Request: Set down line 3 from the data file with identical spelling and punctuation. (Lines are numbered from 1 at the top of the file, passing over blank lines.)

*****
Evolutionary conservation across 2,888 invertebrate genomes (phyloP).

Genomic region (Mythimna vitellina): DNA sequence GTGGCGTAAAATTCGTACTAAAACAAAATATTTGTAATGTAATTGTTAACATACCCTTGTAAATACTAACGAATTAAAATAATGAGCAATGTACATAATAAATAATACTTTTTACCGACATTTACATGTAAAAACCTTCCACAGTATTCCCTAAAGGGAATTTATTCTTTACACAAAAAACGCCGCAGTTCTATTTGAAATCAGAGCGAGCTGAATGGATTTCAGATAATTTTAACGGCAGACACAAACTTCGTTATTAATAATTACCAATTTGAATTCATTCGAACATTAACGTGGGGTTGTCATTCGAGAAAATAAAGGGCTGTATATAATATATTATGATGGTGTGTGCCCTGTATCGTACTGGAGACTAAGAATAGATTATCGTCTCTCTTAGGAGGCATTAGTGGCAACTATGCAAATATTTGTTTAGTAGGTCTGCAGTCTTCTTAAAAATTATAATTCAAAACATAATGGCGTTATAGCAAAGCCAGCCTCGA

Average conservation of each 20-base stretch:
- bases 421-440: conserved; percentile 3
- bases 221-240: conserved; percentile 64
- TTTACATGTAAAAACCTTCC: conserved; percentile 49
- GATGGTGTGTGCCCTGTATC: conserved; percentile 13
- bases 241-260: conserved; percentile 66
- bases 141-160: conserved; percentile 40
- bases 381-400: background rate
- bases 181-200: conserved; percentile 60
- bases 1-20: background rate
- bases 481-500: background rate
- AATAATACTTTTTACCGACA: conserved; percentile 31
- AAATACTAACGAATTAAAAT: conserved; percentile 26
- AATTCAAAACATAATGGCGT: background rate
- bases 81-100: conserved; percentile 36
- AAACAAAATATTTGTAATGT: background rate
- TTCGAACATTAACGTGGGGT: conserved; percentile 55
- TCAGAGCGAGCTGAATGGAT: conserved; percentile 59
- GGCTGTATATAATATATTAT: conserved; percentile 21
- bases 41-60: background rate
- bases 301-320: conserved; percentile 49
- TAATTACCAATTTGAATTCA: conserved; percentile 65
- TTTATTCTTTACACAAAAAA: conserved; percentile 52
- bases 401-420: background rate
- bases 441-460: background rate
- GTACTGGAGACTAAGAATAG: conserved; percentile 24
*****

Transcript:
Average conservation of each 20-base stretch: